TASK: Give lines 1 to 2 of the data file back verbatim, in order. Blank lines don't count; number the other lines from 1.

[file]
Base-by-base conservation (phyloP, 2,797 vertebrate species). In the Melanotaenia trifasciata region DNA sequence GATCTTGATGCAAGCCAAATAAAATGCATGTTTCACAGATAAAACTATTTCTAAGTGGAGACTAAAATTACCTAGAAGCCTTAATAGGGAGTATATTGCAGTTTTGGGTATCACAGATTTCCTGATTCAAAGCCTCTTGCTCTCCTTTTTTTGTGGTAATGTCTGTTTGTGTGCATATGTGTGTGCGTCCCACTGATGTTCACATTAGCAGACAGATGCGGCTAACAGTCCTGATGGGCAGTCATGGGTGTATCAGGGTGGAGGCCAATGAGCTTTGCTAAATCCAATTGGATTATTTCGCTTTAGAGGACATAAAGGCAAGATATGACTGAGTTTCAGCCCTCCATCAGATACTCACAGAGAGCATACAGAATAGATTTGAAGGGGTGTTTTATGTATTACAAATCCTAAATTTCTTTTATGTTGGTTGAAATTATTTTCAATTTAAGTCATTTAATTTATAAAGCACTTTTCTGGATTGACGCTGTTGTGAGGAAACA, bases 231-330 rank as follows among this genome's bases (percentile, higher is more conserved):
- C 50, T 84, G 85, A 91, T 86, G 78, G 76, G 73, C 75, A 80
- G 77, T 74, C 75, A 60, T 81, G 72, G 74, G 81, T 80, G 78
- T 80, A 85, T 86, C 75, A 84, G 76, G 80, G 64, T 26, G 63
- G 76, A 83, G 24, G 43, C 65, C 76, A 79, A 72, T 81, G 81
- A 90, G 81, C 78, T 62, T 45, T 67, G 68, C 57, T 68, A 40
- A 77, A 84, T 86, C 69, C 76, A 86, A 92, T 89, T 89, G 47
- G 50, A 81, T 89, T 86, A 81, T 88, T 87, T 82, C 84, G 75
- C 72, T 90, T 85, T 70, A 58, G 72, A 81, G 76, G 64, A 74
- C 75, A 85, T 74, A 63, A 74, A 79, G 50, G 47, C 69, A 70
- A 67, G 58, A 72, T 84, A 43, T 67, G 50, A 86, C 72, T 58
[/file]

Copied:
Base-by-base conservation (phyloP, 2,797 vertebrate species). In the Melanotaenia trifasciata region DNA sequence GATCTTGATGCAAGCCAAATAAAATGCATGTTTCACAGATAAAACTATTTCTAAGTGGAGACTAAAATTACCTAGAAGCCTTAATAGGGAGTATATTGCAGTTTTGGGTATCACAGATTTCCTGATTCAAAGCCTCTTGCTCTCCTTTTTTTGTGGTAATGTCTGTTTGTGTGCATATGTGTGTGCGTCCCACTGATGTTCACATTAGCAGACAGATGCGGCTAACAGTCCTGATGGGCAGTCATGGGTGTATCAGGGTGGAGGCCAATGAGCTTTGCTAAATCCAATTGGATTATTTCGCTTTAGAGGACATAAAGGCAAGATATGACTGAGTTTCAGCCCTCCATCAGATACTCACAGAGAGCATACAGAATAGATTTGAAGGGGTGTTTTATGTATTACAAATCCTAAATTTCTTTTATGTTGGTTGAAATTATTTTCAATTTAAGTCATTTAATTTATAAAGCACTTTTCTGGATTGACGCTGTTGTGAGGAAACA, bases 231-330 rank as follows among this genome's bases (percentile, higher is more conserved):
- C 50, T 84, G 85, A 91, T 86, G 78, G 76, G 73, C 75, A 80